2019 FINA World Championships: Day 7 Finals Live Recap


We’re on to day 7 finals at the 2019 FINA World Championships in Gwangju. Swimmers are gearing up to compete for individual medals in the women’s 50 fly, men’s 50 free, men’s 100 fly, women’s 200 back, and women’s 800 free . We’ll also see a relay final tonight as swimmers compete in the mixed 4×100 free relay. Semifinals tonight include the women’s 50 free, women’s 50 breast, and men’s 50 back.

The USA’s Caeleb Dressel is 2-for-2 in individual golds so far and has an individual double tonight in the 50 free and 100 fly. Dressel was just 3 hundredths shy of his own American Record in the 50 free semis and looks to become the first man to ever break 21 in textile. His 21.18 last night was done after the 100 fly semis, so he’ll be a bit fresher for the 50 free this time as that event comes first. Then he’ll look for a 4th individual gold and to defend another title as he steps up for the 100 fly shortly after. He already owns the World Record now with his 49.50 from last night and is 1.5 seconds ahead in seed times.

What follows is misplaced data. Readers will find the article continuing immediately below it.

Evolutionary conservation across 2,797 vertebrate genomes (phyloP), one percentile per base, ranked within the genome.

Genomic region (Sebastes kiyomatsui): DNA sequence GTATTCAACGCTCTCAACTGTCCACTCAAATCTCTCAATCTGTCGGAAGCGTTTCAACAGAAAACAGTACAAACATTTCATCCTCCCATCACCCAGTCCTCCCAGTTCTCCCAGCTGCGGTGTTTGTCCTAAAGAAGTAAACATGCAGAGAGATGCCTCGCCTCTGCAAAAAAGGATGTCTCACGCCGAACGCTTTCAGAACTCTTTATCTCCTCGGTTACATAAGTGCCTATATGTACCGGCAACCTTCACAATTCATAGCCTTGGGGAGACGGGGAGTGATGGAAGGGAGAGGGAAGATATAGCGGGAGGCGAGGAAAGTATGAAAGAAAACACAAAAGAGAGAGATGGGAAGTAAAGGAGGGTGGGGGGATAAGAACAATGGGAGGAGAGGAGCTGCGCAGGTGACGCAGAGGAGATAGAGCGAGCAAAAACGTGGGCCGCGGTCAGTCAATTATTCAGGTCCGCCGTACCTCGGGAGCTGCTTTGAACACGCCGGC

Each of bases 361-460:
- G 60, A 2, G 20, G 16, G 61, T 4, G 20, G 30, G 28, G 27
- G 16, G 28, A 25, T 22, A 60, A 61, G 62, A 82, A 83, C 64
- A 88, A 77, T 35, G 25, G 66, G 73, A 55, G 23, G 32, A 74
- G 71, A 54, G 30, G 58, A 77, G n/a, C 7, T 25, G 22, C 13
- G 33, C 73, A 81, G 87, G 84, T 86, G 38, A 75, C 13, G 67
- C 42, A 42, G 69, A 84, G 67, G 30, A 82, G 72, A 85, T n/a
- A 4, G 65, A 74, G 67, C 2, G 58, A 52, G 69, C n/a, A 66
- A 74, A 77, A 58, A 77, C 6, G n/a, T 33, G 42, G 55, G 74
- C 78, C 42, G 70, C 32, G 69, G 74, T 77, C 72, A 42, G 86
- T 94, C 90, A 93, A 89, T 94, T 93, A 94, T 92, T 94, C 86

Teenage phenom Regan Smith, also of the USA, set a World Record in the 200 back semifinals. Smith blew away the field and her best time as she became the first woman to break 2:04 in 2:03.35. Smith will compete in her first ever Worlds final tonight and is the heavy favorite to win gold here.

World Record holders Sarah Sjostrom (50 fly) of Sweden, Lilly King (50 breast) of the USA, and Kliment Kolesnikov (50 back) of Russia will compete in the semis of their respective stroke 50s. American distance legend Katie Ledecky, the 800 free World Record holder and 2-time Olympic champion, returns to the pool for an individual final tonight after scratching the 1500 free final and 200 free prelims due to illness earlier in the meet. Teammate Leah Smith and Ledecky qualified 1-2 for the final, but Australia’s Ariarne Titmus, who topped Ledecky in the 400 free on day 1, is also in this race.



  • World Record: Sarah Sjostrom (Sweden), 2014, 24.43
  • World Junior Record: Rikako Ikee (Japan), 2017, 25.33
  • World Championships Record: Sarah Sjostrom (Sweden), 2014, 24.43
  • 2017 Defending World Champion: Sarah Sjostrom (Sweden), 24.60


  1. GOLD- Sarah Sjostrom (SWE), 25.02
  2. SILVER- Ranomi Kromowidjojo (NED), 25.35
  3. BRONZE- Farida Osman (EGY), 25.47

It was a close battle for gold until Sweden’s Sarah Sjostrom surged ahead in the final 15 meters, earning her 3rd-straight title in this event with a 25.02. The Netherlands’ Ranomi Kromowidjojo repeated as the silver medalist in 25.35, while Farida Osman earned Egypt’s first medal of the meet in 25.47 for bronze.